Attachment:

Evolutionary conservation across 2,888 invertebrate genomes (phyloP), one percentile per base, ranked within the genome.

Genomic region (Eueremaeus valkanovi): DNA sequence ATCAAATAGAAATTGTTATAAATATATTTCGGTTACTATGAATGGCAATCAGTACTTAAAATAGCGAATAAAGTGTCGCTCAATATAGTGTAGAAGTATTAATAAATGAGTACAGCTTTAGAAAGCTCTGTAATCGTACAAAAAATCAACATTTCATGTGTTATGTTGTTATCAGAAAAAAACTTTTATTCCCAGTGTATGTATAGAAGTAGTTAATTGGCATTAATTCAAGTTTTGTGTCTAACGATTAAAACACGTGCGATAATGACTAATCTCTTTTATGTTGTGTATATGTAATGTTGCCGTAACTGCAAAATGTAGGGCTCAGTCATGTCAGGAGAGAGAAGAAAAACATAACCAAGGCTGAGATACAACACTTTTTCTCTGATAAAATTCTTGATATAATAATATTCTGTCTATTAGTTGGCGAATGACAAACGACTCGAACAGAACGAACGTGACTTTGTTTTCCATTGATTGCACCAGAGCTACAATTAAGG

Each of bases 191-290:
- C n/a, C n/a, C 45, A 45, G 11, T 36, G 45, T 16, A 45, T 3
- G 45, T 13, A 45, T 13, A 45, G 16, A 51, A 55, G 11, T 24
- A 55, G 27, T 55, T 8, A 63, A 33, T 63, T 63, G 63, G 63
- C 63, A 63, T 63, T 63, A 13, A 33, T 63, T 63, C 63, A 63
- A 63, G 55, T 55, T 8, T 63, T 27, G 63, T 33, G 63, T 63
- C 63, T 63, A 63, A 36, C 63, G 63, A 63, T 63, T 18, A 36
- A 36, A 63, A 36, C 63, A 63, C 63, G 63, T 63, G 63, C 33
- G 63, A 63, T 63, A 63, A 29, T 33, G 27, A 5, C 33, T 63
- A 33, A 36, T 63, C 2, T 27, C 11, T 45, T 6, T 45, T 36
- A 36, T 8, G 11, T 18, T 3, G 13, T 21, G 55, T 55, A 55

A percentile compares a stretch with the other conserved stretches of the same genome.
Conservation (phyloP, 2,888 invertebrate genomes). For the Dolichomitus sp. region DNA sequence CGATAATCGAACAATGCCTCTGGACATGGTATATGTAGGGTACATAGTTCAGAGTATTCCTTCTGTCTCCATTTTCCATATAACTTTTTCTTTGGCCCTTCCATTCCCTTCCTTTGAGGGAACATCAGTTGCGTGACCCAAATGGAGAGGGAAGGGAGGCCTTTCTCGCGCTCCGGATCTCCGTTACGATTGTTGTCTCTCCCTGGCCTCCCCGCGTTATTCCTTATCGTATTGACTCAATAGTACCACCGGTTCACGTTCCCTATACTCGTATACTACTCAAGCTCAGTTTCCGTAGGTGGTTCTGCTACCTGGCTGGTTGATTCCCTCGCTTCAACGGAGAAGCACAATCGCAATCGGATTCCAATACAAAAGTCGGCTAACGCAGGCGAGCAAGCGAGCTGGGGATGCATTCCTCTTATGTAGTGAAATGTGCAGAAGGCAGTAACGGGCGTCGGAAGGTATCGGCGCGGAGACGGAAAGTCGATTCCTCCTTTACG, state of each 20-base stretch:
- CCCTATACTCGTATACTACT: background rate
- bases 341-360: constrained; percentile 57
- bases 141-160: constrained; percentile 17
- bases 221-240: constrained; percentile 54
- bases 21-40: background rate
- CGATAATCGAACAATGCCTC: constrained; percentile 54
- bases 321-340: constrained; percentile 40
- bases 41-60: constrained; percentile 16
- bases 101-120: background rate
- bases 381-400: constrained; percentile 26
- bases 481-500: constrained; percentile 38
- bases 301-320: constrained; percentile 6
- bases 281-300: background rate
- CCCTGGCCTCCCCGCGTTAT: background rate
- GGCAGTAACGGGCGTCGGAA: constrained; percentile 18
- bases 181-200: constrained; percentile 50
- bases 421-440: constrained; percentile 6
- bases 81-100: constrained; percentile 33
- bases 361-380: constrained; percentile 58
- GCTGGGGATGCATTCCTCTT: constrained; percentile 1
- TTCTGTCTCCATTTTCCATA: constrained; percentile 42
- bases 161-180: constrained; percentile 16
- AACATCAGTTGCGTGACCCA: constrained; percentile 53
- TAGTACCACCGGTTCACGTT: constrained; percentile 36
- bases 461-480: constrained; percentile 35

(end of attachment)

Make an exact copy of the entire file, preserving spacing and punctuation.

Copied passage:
Evolutionary conservation across 2,888 invertebrate genomes (phyloP), one percentile per base, ranked within the genome.

Genomic region (Eueremaeus valkanovi): DNA sequence ATCAAATAGAAATTGTTATAAATATATTTCGGTTACTATGAATGGCAATCAGTACTTAAAATAGCGAATAAAGTGTCGCTCAATATAGTGTAGAAGTATTAATAAATGAGTACAGCTTTAGAAAGCTCTGTAATCGTACAAAAAATCAACATTTCATGTGTTATGTTGTTATCAGAAAAAAACTTTTATTCCCAGTGTATGTATAGAAGTAGTTAATTGGCATTAATTCAAGTTTTGTGTCTAACGATTAAAACACGTGCGATAATGACTAATCTCTTTTATGTTGTGTATATGTAATGTTGCCGTAACTGCAAAATGTAGGGCTCAGTCATGTCAGGAGAGAGAAGAAAAACATAACCAAGGCTGAGATACAACACTTTTTCTCTGATAAAATTCTTGATATAATAATATTCTGTCTATTAGTTGGCGAATGACAAACGACTCGAACAGAACGAACGTGACTTTGTTTTCCATTGATTGCACCAGAGCTACAATTAAGG

Each of bases 191-290:
- C n/a, C n/a, C 45, A 45, G 11, T 36, G 45, T 16, A 45, T 3
- G 45, T 13, A 45, T 13, A 45, G 16, A 51, A 55, G 11, T 24
- A 55, G 27, T 55, T 8, A 63, A 33, T 63, T 63, G 63, G 63
- C 63, A 63, T 63, T 63, A 13, A 33, T 63, T 63, C 63, A 63
- A 63, G 55, T 55, T 8, T 63, T 27, G 63, T 33, G 63, T 63
- C 63, T 63, A 63, A 36, C 63, G 63, A 63, T 63, T 18, A 36
- A 36, A 63, A 36, C 63, A 63, C 63, G 63, T 63, G 63, C 33
- G 63, A 63, T 63, A 63, A 29, T 33, G 27, A 5, C 33, T 63
- A 33, A 36, T 63, C 2, T 27, C 11, T 45, T 6, T 45, T 36
- A 36, T 8, G 11, T 18, T 3, G 13, T 21, G 55, T 55, A 55

A percentile compares a stretch with the other conserved stretches of the same genome.
Conservation (phyloP, 2,888 invertebrate genomes). For the Dolichomitus sp. region DNA sequence CGATAATCGAACAATGCCTCTGGACATGGTATATGTAGGGTACATAGTTCAGAGTATTCCTTCTGTCTCCATTTTCCATATAACTTTTTCTTTGGCCCTTCCATTCCCTTCCTTTGAGGGAACATCAGTTGCGTGACCCAAATGGAGAGGGAAGGGAGGCCTTTCTCGCGCTCCGGATCTCCGTTACGATTGTTGTCTCTCCCTGGCCTCCCCGCGTTATTCCTTATCGTATTGACTCAATAGTACCACCGGTTCACGTTCCCTATACTCGTATACTACTCAAGCTCAGTTTCCGTAGGTGGTTCTGCTACCTGGCTGGTTGATTCCCTCGCTTCAACGGAGAAGCACAATCGCAATCGGATTCCAATACAAAAGTCGGCTAACGCAGGCGAGCAAGCGAGCTGGGGATGCATTCCTCTTATGTAGTGAAATGTGCAGAAGGCAGTAACGGGCGTCGGAAGGTATCGGCGCGGAGACGGAAAGTCGATTCCTCCTTTACG, state of each 20-base stretch:
- CCCTATACTCGTATACTACT: background rate
- bases 341-360: constrained; percentile 57
- bases 141-160: constrained; percentile 17
- bases 221-240: constrained; percentile 54
- bases 21-40: background rate
- CGATAATCGAACAATGCCTC: constrained; percentile 54
- bases 321-340: constrained; percentile 40
- bases 41-60: constrained; percentile 16
- bases 101-120: background rate
- bases 381-400: constrained; percentile 26
- bases 481-500: constrained; percentile 38
- bases 301-320: constrained; percentile 6
- bases 281-300: background rate
- CCCTGGCCTCCCCGCGTTAT: background rate
- GGCAGTAACGGGCGTCGGAA: constrained; percentile 18
- bases 181-200: constrained; percentile 50
- bases 421-440: constrained; percentile 6
- bases 81-100: constrained; percentile 33
- bases 361-380: constrained; percentile 58
- GCTGGGGATGCATTCCTCTT: constrained; percentile 1
- TTCTGTCTCCATTTTCCATA: constrained; percentile 42
- bases 161-180: constrained; percentile 16
- AACATCAGTTGCGTGACCCA: constrained; percentile 53
- TAGTACCACCGGTTCACGTT: constrained; percentile 36
- bases 461-480: constrained; percentile 35